How To Diagnose and Test TCP/IP or NetBIOS Network Connections in Windows Server 2003

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Article ID: 323388 - View products that this article applies to.
This article was previously published under Q323388
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SUMMARY

This article tells how to diagnose and test Transmission Control Protocol/Internet Protocol (TCP/IP) or NetBIOS network configurations. It also tells how to use of the most common diagnostic tools and provides basic network analysis techniques.

Your Computer Configuration

If you want to troubleshoot a TCP/IP networking problem, first check the TCP/IP configuration of the computer that is experiencing the problem.

To View the TCP/IP Configuration by Using the Ipconfig.exe Tool

  1. Click Start, click Run, type cmd in the Open box, and then press ENTER.
  2. At the command prompt, type ipconfig, and then press ENTER. This command returns your computer's DNS suffix, IP address, subnet mask, and default gateway.
  3. If you need more information and want to display a detailed configuration report, type ipconfig /all at the command prompt, and then press ENTER.
  4. Confirm that your computer has the appropriate settings for Domain Name System (DNS) and Windows Internet Name Service (WINS) servers, an available IP address, the correct subnet mask, the correct default gateway, and the correct host name.
NOTE: To see additional options of the Ipconfig.exe tool, type ipconfig /? at the command prompt.

To Display Connection Information by Using the Nbtstat.exe Tool

NetBIOS over TCP/IP (NetBT) resolves NetBIOS names to IP addresses. TCP/IP provides many options for NetBIOS name resolution, including local cache lookup, WINS server query, broadcast, DNS server query, and LMHOSTS and HOSTS lookup.

Nbtstat.exe is a useful tool for troubleshooting NetBIOS name resolution problems. You can use the NBTSTAT command to remove or correct preloaded entries. To use the NBTSTAT command:
  • To list the NetBIOS table of the local computer, type nbtstat -n at the command prompt, and then press ENTER. This command returns the NetBIOS local name table. It indicates whether each name is a unique name or a group name and whether the name is registered or unregistered on the network.
  • To list the contents of the NetBIOS name cache, type nbtstat -c at the command prompt, and then press ENTER. This command shows the NetBIOS name cache, which contains name-to-address mappings for other computers.
  • To clear the contents of the name cache and reload it from the LMHOSTS file, type nbtstat -R at the command prompt, and then press ENTER.

    NOTE: Make sure that you use an uppercase "R".
  • To display the name table of a remote computer, type nbtstat -a RemoteComputerName at the command prompt, and then press ENTER, where RemoteComputerName is the NetBIOS computer name of the remote computer. The adapter status command returns the local NetBIOS name table for that computer and the MAC address of the network adapter.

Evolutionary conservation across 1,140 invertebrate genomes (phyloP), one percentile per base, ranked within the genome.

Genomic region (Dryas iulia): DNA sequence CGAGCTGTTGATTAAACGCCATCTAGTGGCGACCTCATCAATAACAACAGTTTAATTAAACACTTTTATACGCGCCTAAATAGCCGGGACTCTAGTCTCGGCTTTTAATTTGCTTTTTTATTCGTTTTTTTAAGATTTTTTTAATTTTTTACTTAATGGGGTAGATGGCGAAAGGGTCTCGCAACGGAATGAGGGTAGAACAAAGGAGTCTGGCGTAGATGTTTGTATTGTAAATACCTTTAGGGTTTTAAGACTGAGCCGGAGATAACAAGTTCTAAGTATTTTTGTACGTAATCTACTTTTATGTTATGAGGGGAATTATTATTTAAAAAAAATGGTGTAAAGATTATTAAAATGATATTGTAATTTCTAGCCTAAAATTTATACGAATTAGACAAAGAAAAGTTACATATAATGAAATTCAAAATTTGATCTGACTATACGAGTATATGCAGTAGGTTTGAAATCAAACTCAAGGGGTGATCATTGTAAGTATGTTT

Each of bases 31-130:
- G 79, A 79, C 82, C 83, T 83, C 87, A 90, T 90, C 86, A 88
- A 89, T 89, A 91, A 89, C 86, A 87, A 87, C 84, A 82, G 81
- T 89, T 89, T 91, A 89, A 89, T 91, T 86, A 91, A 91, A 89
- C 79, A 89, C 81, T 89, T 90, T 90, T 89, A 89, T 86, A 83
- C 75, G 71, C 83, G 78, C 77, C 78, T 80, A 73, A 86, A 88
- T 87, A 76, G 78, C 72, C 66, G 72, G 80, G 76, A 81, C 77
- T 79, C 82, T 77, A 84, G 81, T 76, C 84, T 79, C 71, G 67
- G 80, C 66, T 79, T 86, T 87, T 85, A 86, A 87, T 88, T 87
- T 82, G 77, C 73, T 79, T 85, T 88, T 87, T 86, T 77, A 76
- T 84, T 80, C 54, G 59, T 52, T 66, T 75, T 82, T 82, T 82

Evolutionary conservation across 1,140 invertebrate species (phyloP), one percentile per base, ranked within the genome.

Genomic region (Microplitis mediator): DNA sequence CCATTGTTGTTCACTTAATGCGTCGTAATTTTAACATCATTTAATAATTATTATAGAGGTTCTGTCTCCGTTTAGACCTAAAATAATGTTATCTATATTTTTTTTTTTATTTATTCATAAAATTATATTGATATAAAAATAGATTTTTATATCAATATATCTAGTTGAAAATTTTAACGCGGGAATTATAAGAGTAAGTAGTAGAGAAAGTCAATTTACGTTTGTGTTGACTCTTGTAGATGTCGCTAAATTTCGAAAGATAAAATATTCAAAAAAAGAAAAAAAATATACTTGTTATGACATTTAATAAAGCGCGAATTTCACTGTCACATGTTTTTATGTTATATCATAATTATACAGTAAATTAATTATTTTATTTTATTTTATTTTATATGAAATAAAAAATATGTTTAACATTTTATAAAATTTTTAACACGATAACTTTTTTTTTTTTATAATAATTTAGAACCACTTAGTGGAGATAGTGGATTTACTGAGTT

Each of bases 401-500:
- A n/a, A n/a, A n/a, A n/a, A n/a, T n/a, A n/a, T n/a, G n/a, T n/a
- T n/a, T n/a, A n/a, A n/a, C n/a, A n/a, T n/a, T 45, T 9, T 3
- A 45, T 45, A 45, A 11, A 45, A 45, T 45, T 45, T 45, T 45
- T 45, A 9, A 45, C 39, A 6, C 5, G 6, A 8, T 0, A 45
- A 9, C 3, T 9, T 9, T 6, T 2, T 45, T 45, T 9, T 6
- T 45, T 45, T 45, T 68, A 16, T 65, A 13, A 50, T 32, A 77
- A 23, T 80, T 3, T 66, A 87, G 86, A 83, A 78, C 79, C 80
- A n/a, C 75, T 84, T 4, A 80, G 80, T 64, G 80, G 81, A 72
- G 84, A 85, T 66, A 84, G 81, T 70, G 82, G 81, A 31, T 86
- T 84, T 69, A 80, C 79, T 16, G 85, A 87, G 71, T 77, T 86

• To display a list of client and server connections, type nbtstat -s at the command prompt, and then press ENTER. This command lists the current NetBIOS sessions and their status, including statistics, as shown in the following example.
   NetBIOS Connection Table 

   Local Name     State      In/Out  Remote Host   Input  Output 
   ------------------------------------------------------------------ 
   DAVEMAC1 <00>  Connected  Out     CNSSUP1<20>   6MB    5MB 
   DAVEMAC1 <00>  Connected  Out     CNSPRINT<20>  108KB  116KB 
   DAVEMAC1 <00>  Connected  Out     CNSSRC1<20>   299KB  19KB 
   DAVEMAC1 <00>  Connected  Out     STH2NT<20>    324KB  19KB 
   DAVEMAC1 <03>  Listening 
					
NOTE: To see additional options of the Nbtstat.exe tool, type nbtstat /? at the command prompt.

Testing Connections to Remote Servers

If you cannot connect to a remote server, there are two common tools that you can use. Use the PING command to verify that a host computer can connect to the TCP/IP network and network resources. Use the TRACERT command to examine the route taken to a destination.

To Test Connections by Using PING

You can use the PING command as a troubleshooting tool to sequentially test connectivity to various network resources. To "ping" a network host directly:
  1. Click Start, click Run, type cmd in the Open box, and then press ENTER.
  2. Type one of the following lines, and then press ENTER, where IPAddressOfRemoteNetworkHost is the IP address of the computer that you want to connect to, and HostName is the name of the computer that you want to connect to:
    • ping IPAddressOfRemoteNetworkHost

      For example, ping 192.168.104.
    • ping HostName

      For example, ping www.microsoft.com.
  3. In the command prompt window, look for a reply that may look similar to the following:
    Reply from 192.168.1.104: bytes=32 time=40ms TTL=61
    Reply from 192.168.1.104: bytes=32 time=40ms TTL=61
    Reply from 192.168.1.104: bytes=32 time=40ms TTL=61